If you have any sort of data that updates over time, such as a store catalog, a weather service, or a list of invoices from your store’s financial transactions, this is a prime integration for XML and HTML.
With just HTML, you need to go into the code and update your site every time anything changes. This is either far too time-consuming or downright impossible in some cases.
Instead, you could implement XML to separate this data from the HTML. Set up some application to collect the data, output it to an XML file, and then send it to your server, where your HTML formats it and updates the page as needed.
In other words, XML serves as the bridge between your site and another application. It’s one of many ways to automate your website and make it dynamically update.
Of course, there are plenty of ways to implement XML. That’s just one simple example of what it can do.
Pros and Cons of XML vs HTML
If you’re designing a website, HTML is essentially unavoidable. You can use many other languages, but HTML is the backbone of web design, and it has no other alternatives.
The good thing is that it’s relatively easy to learn. Coding syntax is straightforward and flexible when you make a mistake, and it’s mostly just a matter of memorizing what each tag does.
Of course, designing HTML that follows modern coding standards is another matter entirely, but this is true of every programming language. As far as the basics go, HTML is very approachable.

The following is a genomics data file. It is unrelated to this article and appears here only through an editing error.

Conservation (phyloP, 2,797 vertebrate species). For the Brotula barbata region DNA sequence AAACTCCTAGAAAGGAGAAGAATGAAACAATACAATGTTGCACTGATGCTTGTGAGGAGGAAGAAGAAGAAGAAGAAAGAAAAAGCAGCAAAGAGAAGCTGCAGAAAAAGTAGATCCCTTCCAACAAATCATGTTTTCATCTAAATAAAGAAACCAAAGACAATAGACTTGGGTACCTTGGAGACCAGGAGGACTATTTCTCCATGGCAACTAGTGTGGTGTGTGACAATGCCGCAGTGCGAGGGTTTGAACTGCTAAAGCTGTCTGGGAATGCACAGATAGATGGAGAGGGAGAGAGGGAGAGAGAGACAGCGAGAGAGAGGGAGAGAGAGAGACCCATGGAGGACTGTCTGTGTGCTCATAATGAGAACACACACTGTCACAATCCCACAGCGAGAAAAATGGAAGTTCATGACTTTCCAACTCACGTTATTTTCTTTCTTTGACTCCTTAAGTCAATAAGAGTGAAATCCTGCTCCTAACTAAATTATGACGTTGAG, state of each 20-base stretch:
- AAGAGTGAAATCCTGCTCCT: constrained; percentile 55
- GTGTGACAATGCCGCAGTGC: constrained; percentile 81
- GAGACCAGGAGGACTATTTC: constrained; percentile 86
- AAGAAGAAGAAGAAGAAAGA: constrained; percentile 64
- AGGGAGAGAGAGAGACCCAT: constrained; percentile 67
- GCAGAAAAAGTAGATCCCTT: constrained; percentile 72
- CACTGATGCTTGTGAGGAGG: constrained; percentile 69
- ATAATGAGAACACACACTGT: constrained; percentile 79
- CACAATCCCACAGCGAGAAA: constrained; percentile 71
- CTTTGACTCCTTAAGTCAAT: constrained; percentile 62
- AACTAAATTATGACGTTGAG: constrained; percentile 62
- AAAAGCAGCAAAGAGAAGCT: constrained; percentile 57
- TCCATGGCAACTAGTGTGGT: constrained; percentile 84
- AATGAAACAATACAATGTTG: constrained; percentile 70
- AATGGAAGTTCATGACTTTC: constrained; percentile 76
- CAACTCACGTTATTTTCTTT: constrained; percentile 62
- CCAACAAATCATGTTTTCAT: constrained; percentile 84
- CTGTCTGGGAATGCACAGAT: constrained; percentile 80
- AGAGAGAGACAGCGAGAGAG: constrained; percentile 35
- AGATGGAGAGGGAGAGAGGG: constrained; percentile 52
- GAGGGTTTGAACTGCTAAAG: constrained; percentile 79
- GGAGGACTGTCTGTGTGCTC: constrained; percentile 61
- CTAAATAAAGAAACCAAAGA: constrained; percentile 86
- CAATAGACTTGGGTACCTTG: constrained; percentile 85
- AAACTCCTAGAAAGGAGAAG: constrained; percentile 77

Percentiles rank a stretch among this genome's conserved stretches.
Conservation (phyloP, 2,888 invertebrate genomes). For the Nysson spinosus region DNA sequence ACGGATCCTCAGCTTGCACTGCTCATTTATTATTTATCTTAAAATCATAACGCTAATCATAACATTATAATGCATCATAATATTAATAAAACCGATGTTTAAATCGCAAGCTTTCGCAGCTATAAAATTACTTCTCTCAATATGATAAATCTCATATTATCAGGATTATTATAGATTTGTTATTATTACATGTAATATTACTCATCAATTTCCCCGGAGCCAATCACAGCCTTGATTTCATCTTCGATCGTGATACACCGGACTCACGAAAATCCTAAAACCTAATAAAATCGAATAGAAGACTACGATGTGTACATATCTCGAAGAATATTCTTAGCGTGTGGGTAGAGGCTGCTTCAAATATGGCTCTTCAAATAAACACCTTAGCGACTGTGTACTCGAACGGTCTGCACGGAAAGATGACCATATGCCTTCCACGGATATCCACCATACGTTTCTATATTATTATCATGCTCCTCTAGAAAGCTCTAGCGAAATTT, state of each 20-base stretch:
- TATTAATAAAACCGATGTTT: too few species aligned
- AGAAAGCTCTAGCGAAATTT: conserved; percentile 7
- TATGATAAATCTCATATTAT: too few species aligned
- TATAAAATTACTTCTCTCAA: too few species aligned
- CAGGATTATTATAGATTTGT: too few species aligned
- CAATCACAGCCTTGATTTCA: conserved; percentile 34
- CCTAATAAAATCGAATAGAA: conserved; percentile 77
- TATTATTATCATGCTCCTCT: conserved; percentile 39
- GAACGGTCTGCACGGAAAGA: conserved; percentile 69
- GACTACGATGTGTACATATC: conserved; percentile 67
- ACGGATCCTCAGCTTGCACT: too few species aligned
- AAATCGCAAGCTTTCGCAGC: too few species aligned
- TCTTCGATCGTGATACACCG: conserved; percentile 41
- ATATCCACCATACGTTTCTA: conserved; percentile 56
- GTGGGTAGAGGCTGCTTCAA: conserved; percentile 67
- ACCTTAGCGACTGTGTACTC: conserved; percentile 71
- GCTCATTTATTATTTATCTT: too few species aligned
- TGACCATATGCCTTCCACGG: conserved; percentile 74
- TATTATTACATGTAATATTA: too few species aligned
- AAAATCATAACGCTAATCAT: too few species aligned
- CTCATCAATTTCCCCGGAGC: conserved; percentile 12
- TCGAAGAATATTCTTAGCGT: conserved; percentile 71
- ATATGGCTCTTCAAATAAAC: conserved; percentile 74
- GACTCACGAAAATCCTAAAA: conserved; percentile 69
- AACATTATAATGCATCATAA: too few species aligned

On the other hand, this means it’s not a very powerful language, and it’s tough to design something that’s beautiful or has complex functionality with only HTML.
Now the pros and cons of XML:
XML is very efficient at what it does, which is transporting documents and data between applications or servers. It’s a dynamic language that you can use to work with web applications and automate processes on your site.
Depending on what it’s used for, it’s a little more human-readable than HTML and somewhat easy to learn since it uses a similar coding syntax. Since all tags are user-defined, you don’t need to memorize anything.
But the hard part of XML is applying it. While it’s pretty easy to create a basic HTML document once you know the tags, putting XML to actual use requires more knowledge of web development.
Its code is also redundant, making it harder to read and write and results in larger file sizes that require more storage and network space.
These markup languages work together in several key ways 🤝, and are important to understand if you want to become proficient in web development ⬇️Click to Tweet
HTML and XML are both different languages that perform various functions, so it’s not a case of choosing one or the other, but instead using them when most appropriate.
In short, HTML is the primary building block of web development and is used to define the structure of a page. XML can transport data between servers and is often used alongside HTML or other applications.
Now that you know the basics, it’s time to give HTML and XML a try for yourself. Check out our list of web development tools to get started.